Drum and bass

The party rages on for Talk­ing Heads off­shoot Tom Tom Club (so long as Happy Mon­days aren’t in­vited), who are bring­ing their deliri­ous sun­shine funk this way. They have a mes­sage for David Byrne too, as Jim Car­roll finds out

The Irish Times - Friday - The Ticket - - Music -

ONE CLAS­SIC BAND with oo­dles of hits is usu­ally suf­fi­cient for most mu­si­cians. Get­ting to the top of the pop tree once, af­ter all, is hard enough to do. In the case of Chris Frantz and Tina Wey­mouth, they first hit the jack­pot with Talk­ing Heads and then again with Tom Tom Club.

The first act may have been more cel­e­brated, but the Club have al­ways brought good times, great tunes and funky shows with them. From the re­lease of de­but sin­gle Wordy Rap­ping­hood in 1981, it was full-steam ahead for the cou­ple and their band­mates.

Thirty years on, the party is still in full swing and the band visit Dublin’s Vicar Street next week, their first visit to the city since a eu­phoric show at the old McGona­gles’ venue on South Anne Street in 1988.

“The band sound great in re­hearsals,” says Frantz. “We’ve a new gui­tarist from Ar­gentina called Pablo Martin. We’ve also got the peo­ple we’ve been work­ing with for 20 years like Bruce Martin and Vic­to­ria Clamp, and they’re won­der­ful play­ers and singers. It’s a smok­ing hot show, with a lot of en­ergy and great tunes.”

Tom Tom Club’s deliri­ous sun­shine funk came about be­cause of a de­sire to do some­thing dif­fer­ent to the main gig. The duo had just come off Talk­ing Heads Re­main In Light tour in 1981 and, with the other Heads off do­ing other pur­suits, Frantz and Wey­mouth de­cided to fol­low suit. They got in touch with Is­land Records boss Chris Black­well, headed to the Com­pass Point stu­dios in the Ba­hamas, where they’d pre­vi­ously recorded two Talk­ing Heads’ al­bums, and started to work.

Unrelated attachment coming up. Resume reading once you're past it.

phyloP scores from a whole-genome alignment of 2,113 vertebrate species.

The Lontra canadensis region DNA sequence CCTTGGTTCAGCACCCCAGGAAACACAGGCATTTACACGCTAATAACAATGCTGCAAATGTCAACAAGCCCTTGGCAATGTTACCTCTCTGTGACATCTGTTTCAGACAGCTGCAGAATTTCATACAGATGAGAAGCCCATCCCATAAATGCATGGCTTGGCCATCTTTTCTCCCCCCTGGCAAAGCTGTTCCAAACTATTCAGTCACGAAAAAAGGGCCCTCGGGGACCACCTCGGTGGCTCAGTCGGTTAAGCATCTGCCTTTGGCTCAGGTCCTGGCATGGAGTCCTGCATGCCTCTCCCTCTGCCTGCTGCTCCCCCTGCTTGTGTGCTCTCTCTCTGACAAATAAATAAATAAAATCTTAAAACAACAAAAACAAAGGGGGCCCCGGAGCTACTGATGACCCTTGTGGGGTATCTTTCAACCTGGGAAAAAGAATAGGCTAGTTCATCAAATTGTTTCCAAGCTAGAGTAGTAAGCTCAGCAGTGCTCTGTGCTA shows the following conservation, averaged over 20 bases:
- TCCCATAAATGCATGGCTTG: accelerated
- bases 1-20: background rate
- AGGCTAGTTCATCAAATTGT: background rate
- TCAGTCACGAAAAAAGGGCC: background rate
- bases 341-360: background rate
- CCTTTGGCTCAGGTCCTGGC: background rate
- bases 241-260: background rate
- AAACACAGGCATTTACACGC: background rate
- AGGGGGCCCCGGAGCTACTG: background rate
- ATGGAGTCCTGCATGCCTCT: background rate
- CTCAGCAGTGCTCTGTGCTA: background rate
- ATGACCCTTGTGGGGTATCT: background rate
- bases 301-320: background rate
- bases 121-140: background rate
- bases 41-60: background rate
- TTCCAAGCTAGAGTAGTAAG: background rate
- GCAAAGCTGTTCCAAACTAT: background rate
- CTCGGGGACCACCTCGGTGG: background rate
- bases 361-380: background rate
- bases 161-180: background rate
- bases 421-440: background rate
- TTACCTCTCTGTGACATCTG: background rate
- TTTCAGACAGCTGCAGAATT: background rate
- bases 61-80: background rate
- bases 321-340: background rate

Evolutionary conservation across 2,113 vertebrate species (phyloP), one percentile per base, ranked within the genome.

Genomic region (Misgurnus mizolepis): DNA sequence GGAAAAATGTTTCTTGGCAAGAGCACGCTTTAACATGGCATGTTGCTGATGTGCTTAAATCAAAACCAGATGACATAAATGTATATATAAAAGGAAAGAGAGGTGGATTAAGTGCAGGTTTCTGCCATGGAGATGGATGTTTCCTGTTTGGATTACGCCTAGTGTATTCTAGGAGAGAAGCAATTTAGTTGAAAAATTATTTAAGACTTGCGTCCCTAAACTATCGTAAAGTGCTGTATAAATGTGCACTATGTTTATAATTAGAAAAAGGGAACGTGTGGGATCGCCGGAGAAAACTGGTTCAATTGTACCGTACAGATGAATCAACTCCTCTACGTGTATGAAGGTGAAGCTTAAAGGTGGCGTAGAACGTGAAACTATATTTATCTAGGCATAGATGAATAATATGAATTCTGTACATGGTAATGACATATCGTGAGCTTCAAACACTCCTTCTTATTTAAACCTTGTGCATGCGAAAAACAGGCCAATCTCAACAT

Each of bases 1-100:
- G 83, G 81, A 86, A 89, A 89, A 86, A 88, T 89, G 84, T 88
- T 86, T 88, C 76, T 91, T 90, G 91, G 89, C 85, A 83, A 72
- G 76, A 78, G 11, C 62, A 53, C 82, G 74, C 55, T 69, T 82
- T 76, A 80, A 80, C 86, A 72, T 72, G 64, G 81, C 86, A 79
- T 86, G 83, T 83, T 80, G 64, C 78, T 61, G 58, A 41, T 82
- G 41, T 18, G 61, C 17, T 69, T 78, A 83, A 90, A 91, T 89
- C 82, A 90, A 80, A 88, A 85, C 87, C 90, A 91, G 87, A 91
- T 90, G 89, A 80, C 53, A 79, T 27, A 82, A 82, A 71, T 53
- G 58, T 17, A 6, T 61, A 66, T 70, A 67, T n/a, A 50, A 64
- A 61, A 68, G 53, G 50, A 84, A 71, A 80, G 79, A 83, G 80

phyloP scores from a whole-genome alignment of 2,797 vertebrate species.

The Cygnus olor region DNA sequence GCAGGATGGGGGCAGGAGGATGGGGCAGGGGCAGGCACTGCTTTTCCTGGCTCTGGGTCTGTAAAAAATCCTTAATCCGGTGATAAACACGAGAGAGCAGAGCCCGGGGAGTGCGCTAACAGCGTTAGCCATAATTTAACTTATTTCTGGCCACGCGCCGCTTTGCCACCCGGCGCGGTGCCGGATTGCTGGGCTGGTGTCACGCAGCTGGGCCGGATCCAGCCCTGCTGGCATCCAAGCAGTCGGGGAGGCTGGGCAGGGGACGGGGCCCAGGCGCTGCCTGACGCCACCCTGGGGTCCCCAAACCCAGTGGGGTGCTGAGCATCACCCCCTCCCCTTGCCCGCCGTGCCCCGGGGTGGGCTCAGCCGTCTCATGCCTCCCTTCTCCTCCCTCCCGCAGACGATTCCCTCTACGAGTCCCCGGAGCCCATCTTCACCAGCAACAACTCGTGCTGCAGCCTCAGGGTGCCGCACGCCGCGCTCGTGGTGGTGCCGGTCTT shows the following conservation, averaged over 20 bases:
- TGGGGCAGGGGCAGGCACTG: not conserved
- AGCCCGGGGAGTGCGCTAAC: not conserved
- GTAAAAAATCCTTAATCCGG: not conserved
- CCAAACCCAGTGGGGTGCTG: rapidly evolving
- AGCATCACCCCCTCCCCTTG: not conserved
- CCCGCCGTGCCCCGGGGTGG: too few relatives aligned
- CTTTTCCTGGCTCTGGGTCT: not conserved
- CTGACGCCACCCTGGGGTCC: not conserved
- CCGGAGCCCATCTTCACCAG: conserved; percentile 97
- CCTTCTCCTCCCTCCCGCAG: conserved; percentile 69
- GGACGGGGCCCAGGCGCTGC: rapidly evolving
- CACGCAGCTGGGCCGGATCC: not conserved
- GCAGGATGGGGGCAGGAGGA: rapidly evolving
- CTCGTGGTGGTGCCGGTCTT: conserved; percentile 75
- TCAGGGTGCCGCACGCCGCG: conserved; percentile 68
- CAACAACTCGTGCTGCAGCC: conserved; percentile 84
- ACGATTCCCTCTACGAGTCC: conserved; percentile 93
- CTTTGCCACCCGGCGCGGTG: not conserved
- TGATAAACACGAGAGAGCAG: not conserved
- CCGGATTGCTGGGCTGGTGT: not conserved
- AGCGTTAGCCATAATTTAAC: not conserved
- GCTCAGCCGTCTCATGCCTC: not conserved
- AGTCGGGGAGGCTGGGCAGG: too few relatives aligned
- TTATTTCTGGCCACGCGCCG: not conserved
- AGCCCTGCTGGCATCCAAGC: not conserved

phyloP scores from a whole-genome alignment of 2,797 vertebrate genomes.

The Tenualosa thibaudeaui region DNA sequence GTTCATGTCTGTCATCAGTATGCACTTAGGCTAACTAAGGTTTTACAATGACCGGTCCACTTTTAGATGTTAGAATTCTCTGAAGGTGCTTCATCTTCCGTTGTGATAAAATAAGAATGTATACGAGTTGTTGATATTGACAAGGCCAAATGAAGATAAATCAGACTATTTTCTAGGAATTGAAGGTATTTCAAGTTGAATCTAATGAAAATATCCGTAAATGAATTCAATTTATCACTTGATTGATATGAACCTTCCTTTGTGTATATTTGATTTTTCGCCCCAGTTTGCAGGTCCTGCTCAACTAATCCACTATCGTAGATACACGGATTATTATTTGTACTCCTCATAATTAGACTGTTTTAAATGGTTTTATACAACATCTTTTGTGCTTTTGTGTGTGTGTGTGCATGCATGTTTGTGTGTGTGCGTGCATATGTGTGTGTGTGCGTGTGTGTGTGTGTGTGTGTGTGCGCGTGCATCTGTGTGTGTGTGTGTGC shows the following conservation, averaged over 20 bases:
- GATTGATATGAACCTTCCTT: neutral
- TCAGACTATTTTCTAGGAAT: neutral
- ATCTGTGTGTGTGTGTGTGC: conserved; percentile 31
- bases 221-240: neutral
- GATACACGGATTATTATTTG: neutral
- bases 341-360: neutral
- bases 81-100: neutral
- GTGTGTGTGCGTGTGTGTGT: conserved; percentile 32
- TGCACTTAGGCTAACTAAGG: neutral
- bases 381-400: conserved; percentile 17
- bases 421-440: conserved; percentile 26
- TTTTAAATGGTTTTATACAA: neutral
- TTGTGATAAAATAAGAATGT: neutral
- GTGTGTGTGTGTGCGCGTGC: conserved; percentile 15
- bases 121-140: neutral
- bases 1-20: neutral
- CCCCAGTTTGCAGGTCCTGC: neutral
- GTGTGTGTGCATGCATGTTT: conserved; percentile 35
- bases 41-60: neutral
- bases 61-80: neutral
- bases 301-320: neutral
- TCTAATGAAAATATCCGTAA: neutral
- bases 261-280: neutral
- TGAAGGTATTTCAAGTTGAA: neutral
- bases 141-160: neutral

“Orig­i­nally, we were sup­posed to just do the Wordy Rap­ping­hood sin­gle, but it quickly be­came an al­bum. Chris Black­well re­alised that a drum­mer and bass player could drive a band and a hit song.

“A lot of peo­ple think it’s the gui­tarist or lead singer, but Chris un­der­stood the value of a good rhythm sec­tion from his work with jazz and reg­gae mu­si­cians.” The self-ti­tled de­but al­bum was a chance for the pair to show a dif­fer­ent mu­si­cal side, as they im­mersed them­selves in sounds that had noth­ing to do with the art-rock in­flu­ences of the CBGB set.

“We were en­joy­ing great suc­cess with Talk­ing Heads but that was its own thing and we didn’t want to try to ride on those coat-tails”, says Frantz. “We loved reg­gae and Amer­i­can r’n’b and dance mu­sic with a good beat and the early hip-hop which was com­ing out of the South Bronx, so we used that as our source of inspiration.” Their self-ti­tled de­but al­bum still sounds thrilling.

“There is a joy­ous sound to that record,” Frantz agrees. “It’s fair to say that we were in a fairly elated state when we made that record. It was a mag­i­cal time for us, when it seemed that we could do just about any­thing. We weren’t overly am­bi­tious to have suc­cess, but we wanted to do some­thing that would be re­mem­bered in the fu­ture and have a pos­i­tive in­flu­ence. Who knew that 30 years later we’d still be per­form­ing those songs?”

Just as Talk­ing Heads had a great record la­bel man in Sey­mour Stein to steer them, Tom Tom Club were for­tu­nate to have Chris Black­well in their cor­ner. “Sey­mour gave Talk­ing Heads its first shot and we owe a lot to Sey­mour and we still see him and will al­ways be grate­ful for his en­thu­si­asm. But Chris was the one who did that for Tom Tom Club. He had the fore­sight to see that a rhythm sec­tion like us was ca­pa­ble of mak­ing a re­ally cool al­bum and just let us get on with it. Like Sey­mour, he was a great record man.”

The tours that fol­lowed were mem­o­rable. “We were for­tu­nate with our tim­ing be­cause Talk­ing Heads were all over MTV and the ra­dio so the clubs we played in were packed with happy peo­ple. I re­mem­ber The Edge com­ing to that McGona­gles show in Dublin,

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